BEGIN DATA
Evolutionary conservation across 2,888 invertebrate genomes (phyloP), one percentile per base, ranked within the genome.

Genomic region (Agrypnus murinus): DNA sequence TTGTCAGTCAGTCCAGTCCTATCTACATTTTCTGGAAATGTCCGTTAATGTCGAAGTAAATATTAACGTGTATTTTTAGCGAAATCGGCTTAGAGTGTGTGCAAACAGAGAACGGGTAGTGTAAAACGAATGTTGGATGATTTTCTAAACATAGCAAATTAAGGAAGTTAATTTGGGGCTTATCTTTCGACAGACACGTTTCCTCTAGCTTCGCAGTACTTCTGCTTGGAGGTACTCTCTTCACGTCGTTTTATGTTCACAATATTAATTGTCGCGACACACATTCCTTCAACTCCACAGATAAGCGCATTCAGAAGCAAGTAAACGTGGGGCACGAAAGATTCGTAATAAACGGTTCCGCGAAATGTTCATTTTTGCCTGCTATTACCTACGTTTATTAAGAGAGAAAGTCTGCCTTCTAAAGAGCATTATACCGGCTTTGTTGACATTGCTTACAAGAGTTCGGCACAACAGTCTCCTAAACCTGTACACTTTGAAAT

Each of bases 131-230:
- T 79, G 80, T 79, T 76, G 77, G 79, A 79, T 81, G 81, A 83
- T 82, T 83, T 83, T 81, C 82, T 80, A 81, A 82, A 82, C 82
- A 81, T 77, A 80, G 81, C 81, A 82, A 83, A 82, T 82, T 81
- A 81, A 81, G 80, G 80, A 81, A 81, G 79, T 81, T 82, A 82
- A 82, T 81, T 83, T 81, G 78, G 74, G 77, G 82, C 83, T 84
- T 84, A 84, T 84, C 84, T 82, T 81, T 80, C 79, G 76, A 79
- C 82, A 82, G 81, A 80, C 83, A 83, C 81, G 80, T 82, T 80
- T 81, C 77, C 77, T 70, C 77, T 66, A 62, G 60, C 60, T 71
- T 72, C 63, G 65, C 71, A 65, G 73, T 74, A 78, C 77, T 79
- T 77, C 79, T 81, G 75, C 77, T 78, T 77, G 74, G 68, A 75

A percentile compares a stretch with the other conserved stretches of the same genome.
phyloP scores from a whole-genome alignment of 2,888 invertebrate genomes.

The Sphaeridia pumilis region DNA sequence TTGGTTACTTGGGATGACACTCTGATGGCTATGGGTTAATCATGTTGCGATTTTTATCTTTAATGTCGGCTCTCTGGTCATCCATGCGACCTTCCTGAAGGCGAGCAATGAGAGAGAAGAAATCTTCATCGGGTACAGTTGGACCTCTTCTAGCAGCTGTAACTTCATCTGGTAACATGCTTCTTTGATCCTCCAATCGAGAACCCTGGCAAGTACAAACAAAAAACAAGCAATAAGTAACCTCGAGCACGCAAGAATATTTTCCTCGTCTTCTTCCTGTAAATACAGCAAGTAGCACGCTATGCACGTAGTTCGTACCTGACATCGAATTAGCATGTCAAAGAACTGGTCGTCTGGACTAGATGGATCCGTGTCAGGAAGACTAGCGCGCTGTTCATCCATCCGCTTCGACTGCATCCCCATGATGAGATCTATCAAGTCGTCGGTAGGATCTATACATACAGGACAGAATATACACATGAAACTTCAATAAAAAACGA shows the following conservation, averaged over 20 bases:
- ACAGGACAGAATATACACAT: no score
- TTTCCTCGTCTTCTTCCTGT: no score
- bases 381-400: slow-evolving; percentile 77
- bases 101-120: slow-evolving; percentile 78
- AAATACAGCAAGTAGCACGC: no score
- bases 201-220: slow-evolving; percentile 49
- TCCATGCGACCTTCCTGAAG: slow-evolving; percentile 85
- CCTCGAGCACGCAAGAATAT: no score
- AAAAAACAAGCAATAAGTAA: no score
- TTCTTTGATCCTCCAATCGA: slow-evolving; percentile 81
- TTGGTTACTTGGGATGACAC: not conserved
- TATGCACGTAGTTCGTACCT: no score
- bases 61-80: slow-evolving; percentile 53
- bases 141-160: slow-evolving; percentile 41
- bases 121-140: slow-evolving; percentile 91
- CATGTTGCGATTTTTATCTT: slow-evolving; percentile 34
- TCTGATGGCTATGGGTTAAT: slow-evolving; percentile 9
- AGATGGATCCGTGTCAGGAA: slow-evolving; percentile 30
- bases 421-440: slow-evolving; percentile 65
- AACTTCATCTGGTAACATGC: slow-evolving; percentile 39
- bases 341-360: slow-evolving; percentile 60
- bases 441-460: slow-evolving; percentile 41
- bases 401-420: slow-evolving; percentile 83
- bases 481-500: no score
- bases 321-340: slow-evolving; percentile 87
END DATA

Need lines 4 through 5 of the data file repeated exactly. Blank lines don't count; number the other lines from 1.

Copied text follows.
- T 79, G 80, T 79, T 76, G 77, G 79, A 79, T 81, G 81, A 83
- T 82, T 83, T 83, T 81, C 82, T 80, A 81, A 82, A 82, C 82